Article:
Canada had it’s national elections yesterday, and the picture this morning is near identical to the one we had yesterday. The pragmatic in all of us wonders what was the point of this if nothing changed, we certainly could have spent the projected $600m on something else. And there are still 800,000 mail in votes that need to be tabulated, so some shifts are expected.
The results themselves are generally in line with polls, which did undergo some minor swings in this 30-odd day period (that it was short was great!). There were a few hurdles for everyone in this battle, both in the concepts/promises and in the track history.
We have a first past the post (FPTP) electoral system here, so strategic voting makes a big difference. People will vote against someone rather than for, just to avoid splitting the vote. Long story here, but electoral reform is a sensitive subject which we have not yet solved.
The party in power is lead by someone who has a truckload of charisma, there is no denying it. He’s also made some horribly poor ethical decisions, or perhaps they seem anti-ethical when he says he wants to push for transparency and equality. And yet, his platform is very progressive, effectively eating into the platforms of the smaller left-leaning parties. Health care, climate change, national day care, gun control (for automatic weapons) are all part of the platform.
The opposition part is right leaning, with a relatively new leader. He’s a good speaker, but the least charismatic of the bunch. Looks matter in politics, and a old (still younger than the PM!) balding white guy doesn’t resonate so much with everyone. The platform presented was much more center than the last ones, with clear acknowledgement of abortion rights, LGBTQ+ support, and some climate change support. It still had traditional right side ticks, like lower taxes, more jobs, more choices for people. He was pro-choice on vaccine support, and at the provincial level last week, the 2 right-leaning provinces declared emergencies and support for vaccine passports. The problem here is not the leader, the problem is the party.
We then get into the 3rd party, which was traditionally the most left-leaning. The party in power has eaten into their base, so they opted to go farther left, into the ‘this can’t actually work’ space. They have a very charismatic leader, but their platform is utopian in a country that is traditionally financially conservative. When pressed as to how they would pay for all this, the answer was a simple sound bite ‘we will increase taxes on the rich’. While a good soundbite, there was no answer to the follow-up question ‘how do you keep the rich people in the country?’ This party suffered the most from this election, in that they are not viewed as a viable alternative across the country, and strategic voting moved towards the party in power instead. If we were a proportional-representation system, then they would absolutely be a viable strategic choice.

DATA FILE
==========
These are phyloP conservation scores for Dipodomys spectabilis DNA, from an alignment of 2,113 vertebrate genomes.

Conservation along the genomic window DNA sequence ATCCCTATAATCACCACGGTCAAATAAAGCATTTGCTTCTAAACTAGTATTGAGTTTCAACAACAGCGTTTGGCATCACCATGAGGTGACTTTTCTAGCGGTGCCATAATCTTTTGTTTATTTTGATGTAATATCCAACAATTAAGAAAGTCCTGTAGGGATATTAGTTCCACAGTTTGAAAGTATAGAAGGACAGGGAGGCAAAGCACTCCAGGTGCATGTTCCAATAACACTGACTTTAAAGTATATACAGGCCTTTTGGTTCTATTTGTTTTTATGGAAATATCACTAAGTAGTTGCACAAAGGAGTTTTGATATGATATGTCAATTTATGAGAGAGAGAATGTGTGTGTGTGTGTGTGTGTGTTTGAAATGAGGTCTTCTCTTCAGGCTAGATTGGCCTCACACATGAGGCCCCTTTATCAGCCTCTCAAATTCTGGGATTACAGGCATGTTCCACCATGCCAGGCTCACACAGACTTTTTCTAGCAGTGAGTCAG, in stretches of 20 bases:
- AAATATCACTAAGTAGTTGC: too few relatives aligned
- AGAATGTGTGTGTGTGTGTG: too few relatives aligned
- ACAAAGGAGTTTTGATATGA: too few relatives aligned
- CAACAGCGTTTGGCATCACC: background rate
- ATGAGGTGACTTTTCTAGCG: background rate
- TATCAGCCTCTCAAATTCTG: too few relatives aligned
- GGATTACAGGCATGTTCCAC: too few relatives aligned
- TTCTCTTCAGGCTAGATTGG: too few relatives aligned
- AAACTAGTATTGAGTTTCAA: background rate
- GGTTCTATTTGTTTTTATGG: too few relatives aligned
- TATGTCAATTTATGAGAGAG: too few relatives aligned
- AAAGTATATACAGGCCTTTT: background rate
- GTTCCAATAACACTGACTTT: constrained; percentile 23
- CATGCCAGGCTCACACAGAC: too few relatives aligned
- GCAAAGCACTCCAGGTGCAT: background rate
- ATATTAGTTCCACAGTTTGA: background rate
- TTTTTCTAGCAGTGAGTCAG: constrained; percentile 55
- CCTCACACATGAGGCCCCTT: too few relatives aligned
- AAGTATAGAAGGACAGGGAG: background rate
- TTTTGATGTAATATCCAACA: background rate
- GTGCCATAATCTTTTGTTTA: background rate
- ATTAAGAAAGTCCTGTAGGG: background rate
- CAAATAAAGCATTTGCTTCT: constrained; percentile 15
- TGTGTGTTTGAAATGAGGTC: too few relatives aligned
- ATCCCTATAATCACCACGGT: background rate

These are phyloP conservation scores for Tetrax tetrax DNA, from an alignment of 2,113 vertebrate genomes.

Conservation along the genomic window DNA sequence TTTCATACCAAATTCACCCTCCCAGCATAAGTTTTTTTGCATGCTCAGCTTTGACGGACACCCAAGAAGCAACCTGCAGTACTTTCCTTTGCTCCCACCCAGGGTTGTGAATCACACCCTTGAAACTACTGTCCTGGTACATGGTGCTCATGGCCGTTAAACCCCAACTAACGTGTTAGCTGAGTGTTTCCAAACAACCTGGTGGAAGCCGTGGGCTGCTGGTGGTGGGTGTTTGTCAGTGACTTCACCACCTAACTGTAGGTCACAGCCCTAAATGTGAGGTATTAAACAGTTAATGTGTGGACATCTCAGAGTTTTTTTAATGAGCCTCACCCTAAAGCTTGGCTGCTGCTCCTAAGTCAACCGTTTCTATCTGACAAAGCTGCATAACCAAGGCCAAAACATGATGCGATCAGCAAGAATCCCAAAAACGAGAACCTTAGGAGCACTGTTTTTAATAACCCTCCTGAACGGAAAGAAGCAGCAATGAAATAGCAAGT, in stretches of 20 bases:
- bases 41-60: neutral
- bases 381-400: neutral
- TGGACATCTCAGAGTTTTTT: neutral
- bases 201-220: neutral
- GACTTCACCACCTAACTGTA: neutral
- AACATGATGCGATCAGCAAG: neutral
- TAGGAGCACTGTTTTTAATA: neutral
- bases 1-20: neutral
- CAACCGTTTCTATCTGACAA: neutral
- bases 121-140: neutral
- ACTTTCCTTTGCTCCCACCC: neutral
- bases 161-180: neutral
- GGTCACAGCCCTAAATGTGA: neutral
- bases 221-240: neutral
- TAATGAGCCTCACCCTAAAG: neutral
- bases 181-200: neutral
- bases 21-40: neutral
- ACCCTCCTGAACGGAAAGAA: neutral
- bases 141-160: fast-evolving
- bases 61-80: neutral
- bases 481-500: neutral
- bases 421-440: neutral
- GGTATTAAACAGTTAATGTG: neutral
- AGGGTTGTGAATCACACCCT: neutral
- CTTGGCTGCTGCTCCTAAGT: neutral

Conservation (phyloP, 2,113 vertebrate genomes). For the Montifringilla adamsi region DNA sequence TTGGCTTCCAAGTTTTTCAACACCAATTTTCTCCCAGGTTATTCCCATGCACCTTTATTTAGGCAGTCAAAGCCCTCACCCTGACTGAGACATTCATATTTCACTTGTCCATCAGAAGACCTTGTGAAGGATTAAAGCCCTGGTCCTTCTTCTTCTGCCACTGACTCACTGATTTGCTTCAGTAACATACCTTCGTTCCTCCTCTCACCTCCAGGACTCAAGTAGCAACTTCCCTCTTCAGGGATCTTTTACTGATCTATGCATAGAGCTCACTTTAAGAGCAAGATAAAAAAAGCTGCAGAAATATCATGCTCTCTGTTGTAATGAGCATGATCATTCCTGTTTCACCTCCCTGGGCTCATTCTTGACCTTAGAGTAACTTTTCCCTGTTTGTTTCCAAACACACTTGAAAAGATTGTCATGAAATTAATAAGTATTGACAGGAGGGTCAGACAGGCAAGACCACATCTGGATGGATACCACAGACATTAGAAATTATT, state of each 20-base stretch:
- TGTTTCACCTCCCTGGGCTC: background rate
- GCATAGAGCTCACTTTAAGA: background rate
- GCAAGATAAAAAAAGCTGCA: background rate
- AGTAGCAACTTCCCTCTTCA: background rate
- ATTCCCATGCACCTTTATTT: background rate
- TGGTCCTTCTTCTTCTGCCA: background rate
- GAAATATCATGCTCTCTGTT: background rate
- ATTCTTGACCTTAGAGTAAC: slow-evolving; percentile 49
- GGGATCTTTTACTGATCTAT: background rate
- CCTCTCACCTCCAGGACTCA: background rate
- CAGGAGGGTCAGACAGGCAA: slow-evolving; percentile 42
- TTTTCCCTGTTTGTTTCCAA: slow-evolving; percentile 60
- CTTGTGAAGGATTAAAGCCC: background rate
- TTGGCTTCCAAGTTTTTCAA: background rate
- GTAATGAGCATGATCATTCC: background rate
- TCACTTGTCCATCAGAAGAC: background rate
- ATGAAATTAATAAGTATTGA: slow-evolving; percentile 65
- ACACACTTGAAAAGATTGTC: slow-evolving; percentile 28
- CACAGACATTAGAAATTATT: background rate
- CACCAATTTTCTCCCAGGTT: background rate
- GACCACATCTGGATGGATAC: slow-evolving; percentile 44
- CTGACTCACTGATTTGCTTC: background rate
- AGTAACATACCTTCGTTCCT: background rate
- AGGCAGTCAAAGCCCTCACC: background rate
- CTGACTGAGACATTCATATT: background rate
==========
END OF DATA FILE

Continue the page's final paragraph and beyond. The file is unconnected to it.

The last 3 parties are somewhat fringe. One is entirely focused on climate change, and has some serious leadership challenges over the summer. They lack any coherent platform. Another only exists in the province of Quebec, meant to represent their population’s distinct needs. This party is much more aligned to the right, but the national right-leaning party is headquartered in a province that dislikes Quebec and is anglophone – really fascinating dynamics here. And the last party is a bunch of white nationalist imbeciles, with the thought power of a bucket of rusty bolts. They are an extreme right-wing party and their sole part of this election was pushing anti-vax conspiracy theories. They took ~5% of the national vote, which was enough to “steal” some wins from the opposition party.
Each party is going to have to do some soul searching after this election, it’s a rare event that the pre/post results are so close.
- Even with people not wanting an election and a leader that has more than enough bad decisions, they still came away with a “win”. This is the 2nd election in a row with this result…
- It seems fairly clear that Canadians have accepted that a progressive agenda is here for the foreseeable future and are willing to absolve some poor decisions in that goal
- There is no new mandate. Nothing promised here was “new” in the big sense. Which is sort of good in that there’s shift in government priorities in the middle of a pandemic.
- It would appear on the surface, that this election was a quasi-referendum on the pandemic response (as we had during the 2008 economic crisis). The way the prior government handled it vs the style of the opposition was quite the contrast
- This appeared to be a party-based election rather than a leader-based one, which is a slight shift from the prior one. Perhaps this is due to the shorter time frames and very weird debate format. Ideally this grounds our PM on the impact of his personality.
- There is a growing regional political divide, as well as an urban/rural one. The inability for provinces and federal parties to “get along” is more striking.
- That the right still has a significant “fringe” vote and voice that “scares” moderates. (There was a giant unification of the right 20 years ago, there’s the potential of a split)
- This is still a minority government, which typically have a 2 year lifespan. And we’re still in the middle of a pandemic. This is a tentative endorsement of the party in power, with some checks and balances.
I look forward to see how the various parties adjust their platforms and messages, in particular as to how the provinces adjust.